While Barb and Tom attended church that day, Barb was convicted over her attitude toward her daughter that morning. In the middle of the service, she got up and pulled Emily out of children’s church to apologize. “Mommy, wouldn’t it be better for the Lord to provide for the puppy than for us to do it on our own?” Emily said. And though the future was uncertain, Barb knew that her nine-year-old daughter was right.

Though Emily was confident in her decision to give her savings away, the days before the old pick-up date were still very hard. After two days had passed, Barb decided to take Emily to the mall as a distraction, and ran into two people who gave her $75 for a children’s video that Emily had filmed earlier and had just been released. The following day, two other checks totaling $250 arrived in the mail as praise for the same video. Another coin collection arrived in the mail from her grandpa on Friday, bringing Emily’s total to $325. Unbeknownst to Emily or her parents, puppy pick-up day not only went on as planned, but had an even happier outcome as Emily had enough money to take two puppies home that day.

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From that point, the Shanahans began tithing as a family. Though it was difficult and at times seemingly impossible, the Shanahan’s blessings since beginning to tithe have been nothing short of miraculous. Here are just a few examples:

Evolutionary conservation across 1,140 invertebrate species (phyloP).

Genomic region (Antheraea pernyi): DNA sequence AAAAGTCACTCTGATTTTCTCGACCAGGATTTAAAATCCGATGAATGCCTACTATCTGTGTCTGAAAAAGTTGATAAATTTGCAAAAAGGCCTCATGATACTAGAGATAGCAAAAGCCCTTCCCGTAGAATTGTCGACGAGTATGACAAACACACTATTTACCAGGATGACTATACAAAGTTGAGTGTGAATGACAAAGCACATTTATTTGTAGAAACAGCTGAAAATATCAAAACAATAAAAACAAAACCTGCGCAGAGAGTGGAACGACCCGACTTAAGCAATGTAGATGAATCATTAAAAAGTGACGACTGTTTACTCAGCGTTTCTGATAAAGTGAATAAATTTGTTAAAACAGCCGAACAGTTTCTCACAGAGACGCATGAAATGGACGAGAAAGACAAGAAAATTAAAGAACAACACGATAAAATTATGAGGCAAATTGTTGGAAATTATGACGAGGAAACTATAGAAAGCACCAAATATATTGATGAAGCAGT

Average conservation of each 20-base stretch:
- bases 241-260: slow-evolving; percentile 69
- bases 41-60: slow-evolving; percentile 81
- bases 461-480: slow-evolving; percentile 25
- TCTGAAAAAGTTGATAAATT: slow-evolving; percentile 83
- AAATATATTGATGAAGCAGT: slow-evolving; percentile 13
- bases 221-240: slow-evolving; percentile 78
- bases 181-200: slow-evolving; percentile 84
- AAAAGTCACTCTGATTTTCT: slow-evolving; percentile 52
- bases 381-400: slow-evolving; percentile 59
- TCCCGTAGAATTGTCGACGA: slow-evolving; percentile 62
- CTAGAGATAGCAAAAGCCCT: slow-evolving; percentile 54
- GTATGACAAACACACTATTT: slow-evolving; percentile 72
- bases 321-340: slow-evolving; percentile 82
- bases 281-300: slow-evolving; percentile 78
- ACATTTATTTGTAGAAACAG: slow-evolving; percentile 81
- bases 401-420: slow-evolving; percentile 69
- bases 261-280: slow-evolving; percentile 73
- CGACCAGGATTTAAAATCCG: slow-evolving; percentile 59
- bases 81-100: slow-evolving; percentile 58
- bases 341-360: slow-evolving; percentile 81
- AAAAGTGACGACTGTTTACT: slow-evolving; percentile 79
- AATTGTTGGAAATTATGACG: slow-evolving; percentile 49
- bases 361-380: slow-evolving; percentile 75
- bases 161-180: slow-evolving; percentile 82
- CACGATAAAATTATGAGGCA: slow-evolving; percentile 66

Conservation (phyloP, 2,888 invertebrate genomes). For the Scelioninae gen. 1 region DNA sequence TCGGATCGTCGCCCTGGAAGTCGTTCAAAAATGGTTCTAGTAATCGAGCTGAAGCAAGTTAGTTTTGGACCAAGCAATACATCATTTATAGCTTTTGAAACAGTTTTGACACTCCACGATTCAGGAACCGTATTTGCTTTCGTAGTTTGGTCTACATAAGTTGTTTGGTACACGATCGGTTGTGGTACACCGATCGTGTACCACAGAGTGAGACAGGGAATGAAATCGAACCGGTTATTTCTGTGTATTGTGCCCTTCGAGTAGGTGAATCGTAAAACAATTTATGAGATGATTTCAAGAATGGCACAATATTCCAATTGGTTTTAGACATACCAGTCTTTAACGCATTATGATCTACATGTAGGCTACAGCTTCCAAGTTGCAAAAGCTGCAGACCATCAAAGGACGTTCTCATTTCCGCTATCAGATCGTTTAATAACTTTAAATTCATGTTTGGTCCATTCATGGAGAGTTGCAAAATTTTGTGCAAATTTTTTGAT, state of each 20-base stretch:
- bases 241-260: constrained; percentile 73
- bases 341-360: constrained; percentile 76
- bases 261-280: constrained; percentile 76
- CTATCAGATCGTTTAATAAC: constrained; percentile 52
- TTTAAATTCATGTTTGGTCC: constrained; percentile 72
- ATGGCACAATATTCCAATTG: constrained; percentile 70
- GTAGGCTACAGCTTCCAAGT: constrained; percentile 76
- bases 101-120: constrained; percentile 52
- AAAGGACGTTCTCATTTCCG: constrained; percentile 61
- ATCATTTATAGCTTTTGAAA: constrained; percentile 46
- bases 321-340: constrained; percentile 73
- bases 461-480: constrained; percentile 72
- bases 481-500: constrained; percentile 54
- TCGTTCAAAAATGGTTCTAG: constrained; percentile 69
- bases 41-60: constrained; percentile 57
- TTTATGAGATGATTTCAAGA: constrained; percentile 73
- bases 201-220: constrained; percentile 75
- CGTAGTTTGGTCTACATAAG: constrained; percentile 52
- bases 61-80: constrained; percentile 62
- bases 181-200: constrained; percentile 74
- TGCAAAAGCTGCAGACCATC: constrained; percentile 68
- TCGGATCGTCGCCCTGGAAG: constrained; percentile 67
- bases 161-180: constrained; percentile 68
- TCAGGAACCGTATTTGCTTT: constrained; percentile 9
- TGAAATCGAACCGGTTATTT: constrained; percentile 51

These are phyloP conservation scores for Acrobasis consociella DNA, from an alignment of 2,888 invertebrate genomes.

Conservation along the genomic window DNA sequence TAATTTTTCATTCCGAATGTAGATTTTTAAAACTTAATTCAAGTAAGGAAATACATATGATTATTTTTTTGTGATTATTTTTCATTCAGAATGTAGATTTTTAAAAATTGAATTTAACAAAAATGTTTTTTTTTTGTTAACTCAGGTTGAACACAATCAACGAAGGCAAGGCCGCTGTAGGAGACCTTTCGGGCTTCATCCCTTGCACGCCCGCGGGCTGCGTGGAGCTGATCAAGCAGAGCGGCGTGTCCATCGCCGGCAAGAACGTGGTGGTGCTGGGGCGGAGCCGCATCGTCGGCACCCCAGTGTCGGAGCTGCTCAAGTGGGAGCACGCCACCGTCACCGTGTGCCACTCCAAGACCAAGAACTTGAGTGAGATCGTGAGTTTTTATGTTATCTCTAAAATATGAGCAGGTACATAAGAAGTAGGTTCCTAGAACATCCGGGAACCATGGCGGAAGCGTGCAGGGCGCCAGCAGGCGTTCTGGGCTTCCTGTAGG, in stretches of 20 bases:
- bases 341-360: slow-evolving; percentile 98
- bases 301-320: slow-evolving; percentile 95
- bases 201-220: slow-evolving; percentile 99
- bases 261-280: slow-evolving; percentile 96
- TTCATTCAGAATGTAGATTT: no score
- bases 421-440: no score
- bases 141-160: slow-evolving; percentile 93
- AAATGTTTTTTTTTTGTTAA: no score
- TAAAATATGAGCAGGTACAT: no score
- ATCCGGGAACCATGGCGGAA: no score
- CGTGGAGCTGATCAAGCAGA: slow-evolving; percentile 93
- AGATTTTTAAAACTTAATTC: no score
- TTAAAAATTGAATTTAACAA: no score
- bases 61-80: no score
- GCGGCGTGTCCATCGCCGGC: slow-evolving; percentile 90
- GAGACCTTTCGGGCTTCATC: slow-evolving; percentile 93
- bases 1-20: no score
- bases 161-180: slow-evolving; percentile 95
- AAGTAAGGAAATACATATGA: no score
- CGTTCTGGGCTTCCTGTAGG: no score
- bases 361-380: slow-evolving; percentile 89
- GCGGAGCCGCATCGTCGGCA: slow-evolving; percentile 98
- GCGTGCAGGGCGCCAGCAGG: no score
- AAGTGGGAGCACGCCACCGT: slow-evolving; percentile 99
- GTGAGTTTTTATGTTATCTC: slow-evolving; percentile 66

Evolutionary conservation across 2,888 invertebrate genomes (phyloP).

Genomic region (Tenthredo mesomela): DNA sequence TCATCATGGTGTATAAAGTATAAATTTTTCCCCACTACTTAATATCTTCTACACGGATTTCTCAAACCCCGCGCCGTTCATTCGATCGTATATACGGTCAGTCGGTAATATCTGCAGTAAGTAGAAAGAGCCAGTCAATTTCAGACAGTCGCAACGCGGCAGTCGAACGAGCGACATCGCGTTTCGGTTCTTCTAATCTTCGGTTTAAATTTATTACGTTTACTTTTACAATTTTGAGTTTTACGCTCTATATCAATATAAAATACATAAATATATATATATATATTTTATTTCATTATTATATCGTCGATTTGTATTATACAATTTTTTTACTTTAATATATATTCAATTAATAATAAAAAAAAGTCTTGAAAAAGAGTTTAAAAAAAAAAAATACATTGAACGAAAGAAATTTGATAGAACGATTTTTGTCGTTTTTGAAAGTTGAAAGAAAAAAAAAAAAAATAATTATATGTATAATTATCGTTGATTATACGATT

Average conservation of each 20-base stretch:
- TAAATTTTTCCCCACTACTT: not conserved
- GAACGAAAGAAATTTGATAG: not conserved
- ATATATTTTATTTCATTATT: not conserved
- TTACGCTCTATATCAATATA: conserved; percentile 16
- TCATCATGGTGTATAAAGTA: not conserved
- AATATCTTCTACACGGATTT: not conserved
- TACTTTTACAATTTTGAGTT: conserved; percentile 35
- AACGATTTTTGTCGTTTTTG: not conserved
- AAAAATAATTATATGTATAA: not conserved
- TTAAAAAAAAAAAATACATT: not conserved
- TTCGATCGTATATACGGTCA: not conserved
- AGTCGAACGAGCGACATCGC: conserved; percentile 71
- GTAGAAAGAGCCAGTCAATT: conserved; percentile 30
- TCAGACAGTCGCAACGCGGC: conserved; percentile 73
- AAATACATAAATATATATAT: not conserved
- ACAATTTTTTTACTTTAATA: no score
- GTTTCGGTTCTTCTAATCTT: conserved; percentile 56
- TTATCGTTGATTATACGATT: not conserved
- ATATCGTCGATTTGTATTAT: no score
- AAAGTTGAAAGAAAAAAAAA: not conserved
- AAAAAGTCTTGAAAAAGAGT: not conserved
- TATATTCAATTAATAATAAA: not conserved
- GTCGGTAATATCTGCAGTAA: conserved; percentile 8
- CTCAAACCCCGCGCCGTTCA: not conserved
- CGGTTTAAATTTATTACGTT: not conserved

Because of a tight budget, the Shanahans had to cancel a family trip to SeaWorld in 1998. Their friend, Crystal, set out to win the family tickets to SeaWorld over the radio anyway – and did. The money they were going to spend on a hotel was also lost, but a family they knew from church had recently moved right next to SeaWorld and offered their home to the Shanahans overnight. They were able to enjoy a family vacation for next to nothing.

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In 2001, Tom needed open-heart surgery and Emily needed another surgery for scoliosis, putting the family $16,000 in debt. Tom’s mother visited for a weekend to help Barb take care of things around the home and asked how she was doing. Barb shared, and with no room for protest wrote her a check for $20,000 – enough to cover their debt and allow for a little wiggle room while the family healed.

Emily, whose future seemed so uncertain, has completed her Bachelor’s Degree from Cedarville University and is working on her Master’s Degree in Non-Profit Management. She is a motivational speaker, and has inspired so many people with her Christ-like attitude. When asked about how she has been able to stay so hopeful, she replied, “There is a purpose to the brokenness – to bring glory to God.” And she continues to do that each and every day, to say the least. For more information on Emily, please visit www.meetemilyshanahan.com.

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Emily’s verse, stitched on pillows in her home and posted on her website, is John 9:1-3, which reads, “As he passed by, he saw a man blind from birth.  And his disciples asked him, “Rabbi, who sinned, this man or his parents, that he was born blind?” Jesus answered, “It was not that this man sinned, or his parents, but that the works of God might be displayed in him.”

 May we all be able to have the faith Emily has exhibited from such a young age and continues to show today. How great is the God we serve, and how futile our efforts are without Him. Imagine, if he asks only for ten percent of our earnings and works these kind of miracles, what he could do with more if we only surrender it. For are not His plans for us so much more perfect than our own?

Author: Melissa Markham